Maciel, a third-year apprentice lineman working for contractor L.E. Myers Co., snapped this photo of a travelling apprentice, left, and fellow Local 104 apprentice Brian Wilson while they put new lines on a transmission tower looming more than 360 feet above the Penobscot River in central Maine.

"It was a good job to be a part of," said Maciel, who spent a year-and-a-half on the road doing the project. "We usually pulled six tens a week, more in the summertime."

Being that high above the ground inspired Maciel to take the photo with his camera phone. "It was one of those things where you've never seen anything like it — you just have to take a picture."

Maciel said that his fellow apprentices were happy with the photo and the quality, on-the-job skill it represents. "The apprenticeship is going really well for us," he said. "I was lucky to get in, I've got six more months, then I'm a journeyman. In the cold weather it can get really tough, but I love it all. What's not to love?"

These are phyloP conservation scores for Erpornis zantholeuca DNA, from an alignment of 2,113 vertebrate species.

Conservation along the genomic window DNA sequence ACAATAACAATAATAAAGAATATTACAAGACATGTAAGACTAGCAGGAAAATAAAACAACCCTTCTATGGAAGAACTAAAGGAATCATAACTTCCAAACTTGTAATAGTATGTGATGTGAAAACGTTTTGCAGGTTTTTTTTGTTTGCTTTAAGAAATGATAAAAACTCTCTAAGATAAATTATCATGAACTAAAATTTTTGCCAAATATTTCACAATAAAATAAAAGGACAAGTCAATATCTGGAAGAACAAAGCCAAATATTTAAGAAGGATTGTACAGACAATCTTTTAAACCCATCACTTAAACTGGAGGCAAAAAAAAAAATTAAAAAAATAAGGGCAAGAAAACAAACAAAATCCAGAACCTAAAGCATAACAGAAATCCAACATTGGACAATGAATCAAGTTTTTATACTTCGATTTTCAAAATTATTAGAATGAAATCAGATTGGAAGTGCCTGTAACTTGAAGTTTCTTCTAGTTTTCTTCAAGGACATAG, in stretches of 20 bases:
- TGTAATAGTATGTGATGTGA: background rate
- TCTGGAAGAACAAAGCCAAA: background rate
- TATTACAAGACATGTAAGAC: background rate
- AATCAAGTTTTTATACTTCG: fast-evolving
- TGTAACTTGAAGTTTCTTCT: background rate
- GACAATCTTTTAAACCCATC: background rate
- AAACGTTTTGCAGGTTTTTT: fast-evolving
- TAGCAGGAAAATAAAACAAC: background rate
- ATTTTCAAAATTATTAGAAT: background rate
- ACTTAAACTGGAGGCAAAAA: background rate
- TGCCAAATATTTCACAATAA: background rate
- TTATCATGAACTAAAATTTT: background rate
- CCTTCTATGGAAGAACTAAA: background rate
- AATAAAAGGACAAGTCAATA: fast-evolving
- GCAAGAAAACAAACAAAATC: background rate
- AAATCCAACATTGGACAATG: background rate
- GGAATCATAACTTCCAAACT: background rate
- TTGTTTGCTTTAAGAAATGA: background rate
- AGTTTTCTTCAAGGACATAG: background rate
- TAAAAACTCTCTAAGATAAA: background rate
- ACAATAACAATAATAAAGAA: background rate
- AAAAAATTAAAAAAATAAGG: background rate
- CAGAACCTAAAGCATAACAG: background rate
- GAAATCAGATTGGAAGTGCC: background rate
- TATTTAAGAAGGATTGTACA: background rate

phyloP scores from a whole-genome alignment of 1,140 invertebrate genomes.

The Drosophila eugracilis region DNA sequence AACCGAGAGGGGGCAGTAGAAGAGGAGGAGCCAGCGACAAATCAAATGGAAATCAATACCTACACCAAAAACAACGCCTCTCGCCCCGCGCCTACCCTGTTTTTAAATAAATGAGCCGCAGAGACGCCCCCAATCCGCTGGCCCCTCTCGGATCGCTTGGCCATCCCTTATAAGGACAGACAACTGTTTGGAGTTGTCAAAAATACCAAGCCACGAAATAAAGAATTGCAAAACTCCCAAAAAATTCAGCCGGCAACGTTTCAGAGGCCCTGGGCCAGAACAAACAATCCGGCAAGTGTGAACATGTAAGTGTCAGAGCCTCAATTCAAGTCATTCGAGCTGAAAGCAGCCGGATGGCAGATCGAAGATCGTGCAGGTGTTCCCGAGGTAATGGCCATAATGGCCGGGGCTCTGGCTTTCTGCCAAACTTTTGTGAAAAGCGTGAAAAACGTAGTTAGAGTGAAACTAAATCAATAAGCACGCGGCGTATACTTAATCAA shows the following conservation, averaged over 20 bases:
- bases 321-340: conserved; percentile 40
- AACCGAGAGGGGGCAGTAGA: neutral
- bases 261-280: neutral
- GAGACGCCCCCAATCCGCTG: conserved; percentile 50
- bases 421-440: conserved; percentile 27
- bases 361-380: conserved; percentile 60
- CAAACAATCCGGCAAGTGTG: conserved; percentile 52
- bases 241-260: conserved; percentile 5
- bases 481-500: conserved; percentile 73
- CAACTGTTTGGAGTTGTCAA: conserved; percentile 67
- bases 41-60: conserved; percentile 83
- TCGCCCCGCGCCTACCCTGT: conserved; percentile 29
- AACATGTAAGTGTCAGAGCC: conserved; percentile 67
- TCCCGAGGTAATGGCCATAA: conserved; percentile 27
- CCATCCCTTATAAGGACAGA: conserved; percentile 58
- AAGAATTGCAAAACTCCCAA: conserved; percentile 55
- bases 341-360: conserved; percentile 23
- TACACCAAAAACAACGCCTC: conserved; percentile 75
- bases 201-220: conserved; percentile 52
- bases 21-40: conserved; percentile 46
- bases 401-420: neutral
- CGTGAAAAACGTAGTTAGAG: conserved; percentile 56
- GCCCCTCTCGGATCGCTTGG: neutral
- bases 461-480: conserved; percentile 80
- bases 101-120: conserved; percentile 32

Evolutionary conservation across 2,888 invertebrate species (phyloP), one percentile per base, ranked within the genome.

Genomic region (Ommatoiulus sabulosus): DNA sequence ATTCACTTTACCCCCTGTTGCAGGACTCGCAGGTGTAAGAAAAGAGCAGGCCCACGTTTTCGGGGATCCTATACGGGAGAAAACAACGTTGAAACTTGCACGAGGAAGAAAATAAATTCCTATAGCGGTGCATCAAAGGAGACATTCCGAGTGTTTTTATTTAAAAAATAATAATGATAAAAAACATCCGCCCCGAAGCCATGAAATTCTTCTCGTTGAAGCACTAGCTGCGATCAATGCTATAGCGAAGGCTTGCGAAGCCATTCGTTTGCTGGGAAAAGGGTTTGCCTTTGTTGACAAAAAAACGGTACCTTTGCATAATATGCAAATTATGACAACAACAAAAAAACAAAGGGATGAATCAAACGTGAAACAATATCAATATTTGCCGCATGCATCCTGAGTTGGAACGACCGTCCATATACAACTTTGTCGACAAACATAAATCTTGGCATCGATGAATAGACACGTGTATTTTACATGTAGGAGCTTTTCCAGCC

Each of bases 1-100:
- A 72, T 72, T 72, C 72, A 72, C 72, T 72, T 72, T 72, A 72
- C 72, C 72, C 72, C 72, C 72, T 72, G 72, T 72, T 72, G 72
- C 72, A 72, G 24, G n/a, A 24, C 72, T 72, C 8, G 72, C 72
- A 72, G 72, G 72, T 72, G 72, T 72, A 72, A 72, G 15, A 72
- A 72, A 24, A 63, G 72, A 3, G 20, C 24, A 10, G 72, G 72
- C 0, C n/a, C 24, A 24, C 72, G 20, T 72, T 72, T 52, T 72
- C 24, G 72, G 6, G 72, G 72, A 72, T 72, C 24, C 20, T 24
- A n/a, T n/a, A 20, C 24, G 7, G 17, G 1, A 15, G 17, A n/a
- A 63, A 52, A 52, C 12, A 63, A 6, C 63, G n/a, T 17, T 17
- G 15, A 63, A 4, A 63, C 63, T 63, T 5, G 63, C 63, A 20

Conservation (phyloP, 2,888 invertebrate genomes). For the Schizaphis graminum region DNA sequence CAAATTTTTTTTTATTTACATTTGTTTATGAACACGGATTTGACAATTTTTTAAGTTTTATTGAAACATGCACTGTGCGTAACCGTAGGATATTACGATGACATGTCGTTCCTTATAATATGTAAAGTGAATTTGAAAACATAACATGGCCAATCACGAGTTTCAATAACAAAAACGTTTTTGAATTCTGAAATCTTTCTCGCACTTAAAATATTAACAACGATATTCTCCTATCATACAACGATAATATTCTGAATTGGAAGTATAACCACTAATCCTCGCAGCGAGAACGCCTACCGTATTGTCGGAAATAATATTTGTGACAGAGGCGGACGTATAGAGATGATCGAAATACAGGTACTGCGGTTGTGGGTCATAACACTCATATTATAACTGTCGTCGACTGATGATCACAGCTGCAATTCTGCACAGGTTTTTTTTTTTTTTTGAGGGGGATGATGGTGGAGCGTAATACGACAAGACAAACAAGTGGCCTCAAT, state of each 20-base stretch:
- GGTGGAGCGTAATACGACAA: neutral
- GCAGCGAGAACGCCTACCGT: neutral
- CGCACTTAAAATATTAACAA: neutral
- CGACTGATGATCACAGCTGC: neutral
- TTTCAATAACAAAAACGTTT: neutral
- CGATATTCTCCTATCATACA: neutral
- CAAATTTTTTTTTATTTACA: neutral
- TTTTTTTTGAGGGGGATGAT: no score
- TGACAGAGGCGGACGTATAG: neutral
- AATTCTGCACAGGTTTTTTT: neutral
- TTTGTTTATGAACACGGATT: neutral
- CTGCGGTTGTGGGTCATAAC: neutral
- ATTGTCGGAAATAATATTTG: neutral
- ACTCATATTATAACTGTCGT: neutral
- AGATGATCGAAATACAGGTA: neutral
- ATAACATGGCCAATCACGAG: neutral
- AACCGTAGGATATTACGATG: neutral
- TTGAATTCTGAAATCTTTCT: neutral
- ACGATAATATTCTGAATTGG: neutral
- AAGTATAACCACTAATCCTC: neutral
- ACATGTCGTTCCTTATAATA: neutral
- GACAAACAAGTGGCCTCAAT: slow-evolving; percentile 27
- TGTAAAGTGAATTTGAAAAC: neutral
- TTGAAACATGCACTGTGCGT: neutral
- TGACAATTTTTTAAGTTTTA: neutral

Third Place Winner ($100)
 Shawn Murphy, Vacaville, Calif., Local 1245

Take away the workers, the wires and the pole, and Murphy captured a crisp, clean nature scene worthy of a travel brochure. Add the members back in, and you get a sense of how, for thousands of IBEW men and women, outside work isn't just a job — it's a natural calling.

In Murphy's photo, apprentices Bill Jordan, top, Kyle Giesser, left, and Will Baker are at work about 70 feet off the ground changing rotten arms and installing new insulators on a pole overlooking an area golf course. The members work for Roseville Electric, a small contractor.